And then sit back and collect all the royalties for all of it!



Know Thy Strengths

I’m fascinated by personality tests and other tools that help clarify who you are, what you’re good at, etc. I took the Myers-Briggs Test Indicator in college and that started my immense interest in the subject.

So a while back, I bought the book Now, Discover Your Strengths and took the StrengthsFinder test.

I thoroughly enjoyed it (and now have three books in the ‘Strength’ series) … and as a stereotypical “overthinker” and one prone to lots of introspection, it revealed some patterns about myself …

I found my top five strengths were:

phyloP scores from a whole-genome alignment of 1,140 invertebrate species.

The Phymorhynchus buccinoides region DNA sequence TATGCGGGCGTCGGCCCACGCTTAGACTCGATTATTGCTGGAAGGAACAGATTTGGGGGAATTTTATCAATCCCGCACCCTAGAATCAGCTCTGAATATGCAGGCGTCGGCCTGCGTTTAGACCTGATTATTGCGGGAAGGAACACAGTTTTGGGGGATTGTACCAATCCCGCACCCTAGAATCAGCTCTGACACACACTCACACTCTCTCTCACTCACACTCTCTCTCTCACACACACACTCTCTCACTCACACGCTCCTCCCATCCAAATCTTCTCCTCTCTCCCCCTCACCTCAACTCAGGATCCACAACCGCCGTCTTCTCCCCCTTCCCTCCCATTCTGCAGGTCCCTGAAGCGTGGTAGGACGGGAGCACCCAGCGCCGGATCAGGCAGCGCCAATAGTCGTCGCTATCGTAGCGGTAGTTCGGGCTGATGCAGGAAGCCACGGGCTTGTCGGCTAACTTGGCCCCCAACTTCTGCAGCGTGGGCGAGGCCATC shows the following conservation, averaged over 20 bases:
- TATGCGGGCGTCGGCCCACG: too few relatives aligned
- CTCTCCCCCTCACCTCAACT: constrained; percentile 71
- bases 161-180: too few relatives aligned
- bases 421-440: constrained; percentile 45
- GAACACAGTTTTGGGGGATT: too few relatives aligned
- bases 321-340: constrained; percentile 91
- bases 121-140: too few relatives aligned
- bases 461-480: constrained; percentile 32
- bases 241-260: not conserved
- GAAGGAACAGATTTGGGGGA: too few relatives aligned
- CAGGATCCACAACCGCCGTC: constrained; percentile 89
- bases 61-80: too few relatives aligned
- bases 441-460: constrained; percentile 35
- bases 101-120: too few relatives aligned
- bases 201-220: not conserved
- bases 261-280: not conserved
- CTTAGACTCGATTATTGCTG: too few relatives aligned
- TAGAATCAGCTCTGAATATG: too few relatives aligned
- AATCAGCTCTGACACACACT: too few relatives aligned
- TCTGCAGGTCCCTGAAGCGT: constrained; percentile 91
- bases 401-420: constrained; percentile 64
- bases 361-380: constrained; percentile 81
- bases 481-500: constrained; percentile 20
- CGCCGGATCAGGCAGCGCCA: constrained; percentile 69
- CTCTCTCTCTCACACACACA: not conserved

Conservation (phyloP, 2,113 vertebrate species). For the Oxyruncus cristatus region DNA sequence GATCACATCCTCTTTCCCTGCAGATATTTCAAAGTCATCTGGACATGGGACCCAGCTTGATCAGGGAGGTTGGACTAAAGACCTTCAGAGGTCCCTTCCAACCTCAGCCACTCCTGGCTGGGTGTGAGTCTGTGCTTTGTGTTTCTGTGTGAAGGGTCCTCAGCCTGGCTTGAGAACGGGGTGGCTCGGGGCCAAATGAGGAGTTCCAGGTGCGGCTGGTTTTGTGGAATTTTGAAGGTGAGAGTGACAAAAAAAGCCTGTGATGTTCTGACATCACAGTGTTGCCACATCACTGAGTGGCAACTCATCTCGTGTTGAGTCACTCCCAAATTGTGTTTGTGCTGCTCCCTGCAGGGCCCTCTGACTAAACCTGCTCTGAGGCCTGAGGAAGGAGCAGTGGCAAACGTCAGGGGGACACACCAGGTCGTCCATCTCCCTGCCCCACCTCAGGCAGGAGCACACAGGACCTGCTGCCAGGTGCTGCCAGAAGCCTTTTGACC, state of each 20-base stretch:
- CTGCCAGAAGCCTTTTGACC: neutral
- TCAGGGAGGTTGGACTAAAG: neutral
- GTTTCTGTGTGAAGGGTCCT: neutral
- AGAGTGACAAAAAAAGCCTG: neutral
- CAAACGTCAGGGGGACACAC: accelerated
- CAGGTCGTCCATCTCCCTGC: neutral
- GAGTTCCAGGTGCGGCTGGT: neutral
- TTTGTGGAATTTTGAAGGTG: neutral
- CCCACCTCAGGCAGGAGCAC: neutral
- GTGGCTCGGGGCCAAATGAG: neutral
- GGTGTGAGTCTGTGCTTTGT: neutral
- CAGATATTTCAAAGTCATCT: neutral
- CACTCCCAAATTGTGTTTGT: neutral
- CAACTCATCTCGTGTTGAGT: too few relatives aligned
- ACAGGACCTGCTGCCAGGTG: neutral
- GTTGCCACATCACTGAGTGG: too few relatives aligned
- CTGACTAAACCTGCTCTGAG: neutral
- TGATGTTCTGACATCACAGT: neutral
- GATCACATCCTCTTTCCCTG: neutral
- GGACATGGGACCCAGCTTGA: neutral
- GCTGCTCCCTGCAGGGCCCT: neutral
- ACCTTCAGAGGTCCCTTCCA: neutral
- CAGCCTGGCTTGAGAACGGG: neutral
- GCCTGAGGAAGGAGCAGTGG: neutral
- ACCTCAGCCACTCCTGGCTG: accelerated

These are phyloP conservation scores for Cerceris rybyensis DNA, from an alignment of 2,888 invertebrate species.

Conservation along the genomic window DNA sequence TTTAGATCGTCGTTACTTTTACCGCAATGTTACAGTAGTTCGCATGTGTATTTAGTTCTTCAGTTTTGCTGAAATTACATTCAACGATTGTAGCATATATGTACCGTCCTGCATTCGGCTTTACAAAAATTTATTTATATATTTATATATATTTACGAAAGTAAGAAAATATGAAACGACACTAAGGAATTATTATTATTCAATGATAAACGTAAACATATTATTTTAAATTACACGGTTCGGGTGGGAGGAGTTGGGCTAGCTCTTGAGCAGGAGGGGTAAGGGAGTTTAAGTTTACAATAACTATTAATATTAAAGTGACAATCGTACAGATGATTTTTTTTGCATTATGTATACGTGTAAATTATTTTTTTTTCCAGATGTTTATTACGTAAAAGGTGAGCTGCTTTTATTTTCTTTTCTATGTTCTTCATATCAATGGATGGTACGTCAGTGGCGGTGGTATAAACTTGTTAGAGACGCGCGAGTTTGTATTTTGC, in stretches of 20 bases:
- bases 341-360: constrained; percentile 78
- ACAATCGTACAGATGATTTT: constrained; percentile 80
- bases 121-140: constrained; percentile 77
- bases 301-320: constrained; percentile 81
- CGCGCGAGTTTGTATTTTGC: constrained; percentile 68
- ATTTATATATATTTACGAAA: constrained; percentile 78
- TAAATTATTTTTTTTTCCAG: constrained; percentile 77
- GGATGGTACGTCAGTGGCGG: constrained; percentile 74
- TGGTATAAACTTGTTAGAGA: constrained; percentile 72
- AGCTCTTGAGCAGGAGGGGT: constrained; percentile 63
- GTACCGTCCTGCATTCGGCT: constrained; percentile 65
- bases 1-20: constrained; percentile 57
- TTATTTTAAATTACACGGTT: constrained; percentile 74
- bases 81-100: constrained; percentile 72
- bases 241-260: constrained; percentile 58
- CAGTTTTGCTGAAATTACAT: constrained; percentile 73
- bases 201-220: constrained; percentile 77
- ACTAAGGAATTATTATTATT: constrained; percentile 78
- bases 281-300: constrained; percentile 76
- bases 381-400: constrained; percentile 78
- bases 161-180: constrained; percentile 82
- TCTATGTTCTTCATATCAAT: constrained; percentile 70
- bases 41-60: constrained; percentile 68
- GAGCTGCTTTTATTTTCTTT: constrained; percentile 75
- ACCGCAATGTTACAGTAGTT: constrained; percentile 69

• Learner — why I have to have something to read at all times … without fresh, insightful and new material that stretches me, I go crazy. This is why I thoroughly enjoyed my experience working as a communications director at a theological seminary. And why any new endeavor I take must include a conference training and book budget. Because of this particular strength, I dove into blogging a year ago last month … and was like a sponge in the ocean. I’m still learning.
  • Individualization — recognizing others strengths … I think this could also be applied to business ideas and strategies … looking at something and finding a way to capitalize on its potential. (See Maximizer)
  • Maximizer — taking something that’s good to great … again, in the biz sense, squeezing maximum potential out of a business … the people that drive it. This isn’t about forcing people to be a cog in the machinery. It’s about finding the things other people do really, really well and letting them thrive at it.